Article 5 Section 1a of the Act on the professions of nurse and midwife states [1]: “In the event of announcing an epidemic threat or a state of an epidemic, the profession of a midwife may also include providing patients with health services in the scope of: 1) recognising health conditions and needs, 2) identifying nursing problems, 3) plan-ning and providing nursing care, 4) independent provision of preventive, diagnostic, therapeutic, and rehabilitation services to a certain extent, 5) execution of medical orders in the process of diagnosis, treatment, and rehabilitation, 6) health education and health promotion – in accordance with the possessed qualifications and professional skills.”
Also, the present commentary is based on the previous legal commentary prepared by the author for the Su-preme Council of Nurses and Midwifes in Warsaw in September 2020 [3].

COMMENTARY

When interpreting Section 1a of Article 5 of the Nurse and Midwife Act [1] it is important to decide whether a person working as a midwife can legally provide health services to the same extent as a nurse.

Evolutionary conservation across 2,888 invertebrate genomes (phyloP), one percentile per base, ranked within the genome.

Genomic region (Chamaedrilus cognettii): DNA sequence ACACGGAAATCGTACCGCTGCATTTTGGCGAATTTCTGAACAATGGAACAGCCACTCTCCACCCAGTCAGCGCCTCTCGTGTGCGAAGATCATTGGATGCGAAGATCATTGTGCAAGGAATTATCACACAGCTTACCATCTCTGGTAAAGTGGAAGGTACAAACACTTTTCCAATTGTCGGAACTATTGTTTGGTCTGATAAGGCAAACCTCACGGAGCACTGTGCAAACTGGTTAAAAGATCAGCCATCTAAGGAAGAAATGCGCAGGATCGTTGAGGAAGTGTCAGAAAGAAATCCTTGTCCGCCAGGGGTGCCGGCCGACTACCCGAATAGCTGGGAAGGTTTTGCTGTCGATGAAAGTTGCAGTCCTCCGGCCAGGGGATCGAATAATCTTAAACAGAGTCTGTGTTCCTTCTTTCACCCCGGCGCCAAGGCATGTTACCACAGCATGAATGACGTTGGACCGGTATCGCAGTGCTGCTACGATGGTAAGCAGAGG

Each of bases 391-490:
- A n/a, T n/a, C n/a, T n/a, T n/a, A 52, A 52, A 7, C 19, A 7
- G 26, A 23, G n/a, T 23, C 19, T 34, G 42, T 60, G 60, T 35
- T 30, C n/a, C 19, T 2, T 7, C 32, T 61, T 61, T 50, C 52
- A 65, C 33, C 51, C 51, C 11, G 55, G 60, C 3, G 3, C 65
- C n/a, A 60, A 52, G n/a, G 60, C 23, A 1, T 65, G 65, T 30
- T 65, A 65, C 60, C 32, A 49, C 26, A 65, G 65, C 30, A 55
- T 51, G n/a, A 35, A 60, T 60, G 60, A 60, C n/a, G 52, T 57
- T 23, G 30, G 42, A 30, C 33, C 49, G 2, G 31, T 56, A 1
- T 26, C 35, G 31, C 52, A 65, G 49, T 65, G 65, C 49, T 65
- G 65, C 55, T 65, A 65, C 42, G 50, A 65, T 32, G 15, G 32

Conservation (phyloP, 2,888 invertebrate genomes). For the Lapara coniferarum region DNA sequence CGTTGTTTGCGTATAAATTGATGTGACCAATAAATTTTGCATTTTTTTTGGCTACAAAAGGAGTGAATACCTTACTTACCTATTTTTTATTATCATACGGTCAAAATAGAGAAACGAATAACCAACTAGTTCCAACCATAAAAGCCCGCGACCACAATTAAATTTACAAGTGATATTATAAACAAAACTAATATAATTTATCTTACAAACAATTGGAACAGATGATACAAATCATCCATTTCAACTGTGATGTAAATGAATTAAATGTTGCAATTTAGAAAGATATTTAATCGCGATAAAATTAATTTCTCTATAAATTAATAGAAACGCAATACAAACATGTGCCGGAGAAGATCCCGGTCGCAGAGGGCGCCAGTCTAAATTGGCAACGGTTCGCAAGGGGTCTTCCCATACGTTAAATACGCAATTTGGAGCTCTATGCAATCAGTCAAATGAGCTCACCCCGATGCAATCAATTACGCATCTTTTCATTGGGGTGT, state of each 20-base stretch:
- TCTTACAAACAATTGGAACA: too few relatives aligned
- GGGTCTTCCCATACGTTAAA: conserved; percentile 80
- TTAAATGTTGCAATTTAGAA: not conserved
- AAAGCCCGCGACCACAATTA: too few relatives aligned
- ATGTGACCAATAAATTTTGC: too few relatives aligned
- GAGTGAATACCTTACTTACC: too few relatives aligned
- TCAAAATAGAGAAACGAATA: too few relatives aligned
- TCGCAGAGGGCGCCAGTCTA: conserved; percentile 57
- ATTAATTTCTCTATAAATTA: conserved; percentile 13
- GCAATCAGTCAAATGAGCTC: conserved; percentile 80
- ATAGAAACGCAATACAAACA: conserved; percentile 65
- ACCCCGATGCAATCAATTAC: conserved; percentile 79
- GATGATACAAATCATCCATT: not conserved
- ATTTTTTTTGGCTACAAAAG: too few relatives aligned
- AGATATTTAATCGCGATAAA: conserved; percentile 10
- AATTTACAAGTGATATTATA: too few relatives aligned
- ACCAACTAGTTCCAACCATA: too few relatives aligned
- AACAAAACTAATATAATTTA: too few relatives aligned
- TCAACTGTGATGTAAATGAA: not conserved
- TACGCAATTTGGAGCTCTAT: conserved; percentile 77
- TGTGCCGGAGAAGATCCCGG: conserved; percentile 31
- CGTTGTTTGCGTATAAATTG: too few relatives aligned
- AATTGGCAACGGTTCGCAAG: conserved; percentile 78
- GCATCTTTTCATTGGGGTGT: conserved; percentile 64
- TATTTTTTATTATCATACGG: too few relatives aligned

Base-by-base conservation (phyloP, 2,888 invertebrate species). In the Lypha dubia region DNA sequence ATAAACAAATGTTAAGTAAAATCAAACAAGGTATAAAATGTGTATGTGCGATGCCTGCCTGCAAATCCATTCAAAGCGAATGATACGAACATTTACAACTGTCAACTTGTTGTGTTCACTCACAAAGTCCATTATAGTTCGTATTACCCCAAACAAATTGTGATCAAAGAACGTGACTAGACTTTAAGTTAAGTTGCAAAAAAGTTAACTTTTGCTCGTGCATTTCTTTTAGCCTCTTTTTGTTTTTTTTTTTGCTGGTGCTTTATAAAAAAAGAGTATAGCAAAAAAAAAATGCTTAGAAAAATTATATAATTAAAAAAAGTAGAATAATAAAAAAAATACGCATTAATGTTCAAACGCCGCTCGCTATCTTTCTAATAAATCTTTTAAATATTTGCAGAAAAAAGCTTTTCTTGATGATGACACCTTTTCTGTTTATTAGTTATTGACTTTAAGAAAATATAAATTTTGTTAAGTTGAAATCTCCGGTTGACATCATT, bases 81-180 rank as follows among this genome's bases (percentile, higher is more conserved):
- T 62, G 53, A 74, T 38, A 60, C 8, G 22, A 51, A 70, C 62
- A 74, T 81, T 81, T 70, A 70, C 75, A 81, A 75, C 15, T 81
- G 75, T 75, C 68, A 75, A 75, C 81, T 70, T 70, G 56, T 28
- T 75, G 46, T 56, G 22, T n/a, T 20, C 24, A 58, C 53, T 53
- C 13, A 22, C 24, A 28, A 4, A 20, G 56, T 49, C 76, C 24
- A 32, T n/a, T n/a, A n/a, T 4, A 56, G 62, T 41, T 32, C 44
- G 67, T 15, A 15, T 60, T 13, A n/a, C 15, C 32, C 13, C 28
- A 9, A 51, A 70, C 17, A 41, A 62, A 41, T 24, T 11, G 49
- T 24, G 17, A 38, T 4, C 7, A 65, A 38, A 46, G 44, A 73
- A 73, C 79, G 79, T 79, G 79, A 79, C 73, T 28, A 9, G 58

The power to provide health services in the scope specified in Article 4 Section 1, Article 5 Section 1, Article 6, and Article 15a of the Nurse and Midwife Act [1] and detailed in the executive acts issued for these provisions is gran-ted by obtaining the right to practice a medical profession: the right to practice the profession of a nurse (Article 28 of the Nurse and Midwife Act) [1] or the right to practice the profession of a midwife (Article 31 of the Nurse and Midwife Act) [1], respectively. One of the four prerequisites is the submission of a nursing school diploma for those who want to work as a nurse (Article 52 of the Nurse and Midwife Act) [1] or the submission of a midwife school diploma for those who want to practice as a midwife (Article 53 of the Nurse and Midwife Act) [1]. The midwife school diploma, although it confirms the acquisition of appropriate theoretical knowledge and practical skills in the scope of performing certain nursing activities, is not a document on the basis of which the midwife obtained the right to perform medical activities in the field of nursing in accordance with the training system in nursing schools. The point is that the completion of a training intended only for midwives could not give the midwife greater powers in the field of nursing than those rela-ted to caring for a woman and a child under 8 weeks of age (Article 5 Section 1 of the Nurse and Midwife Act and the executive acts related thereof) [1].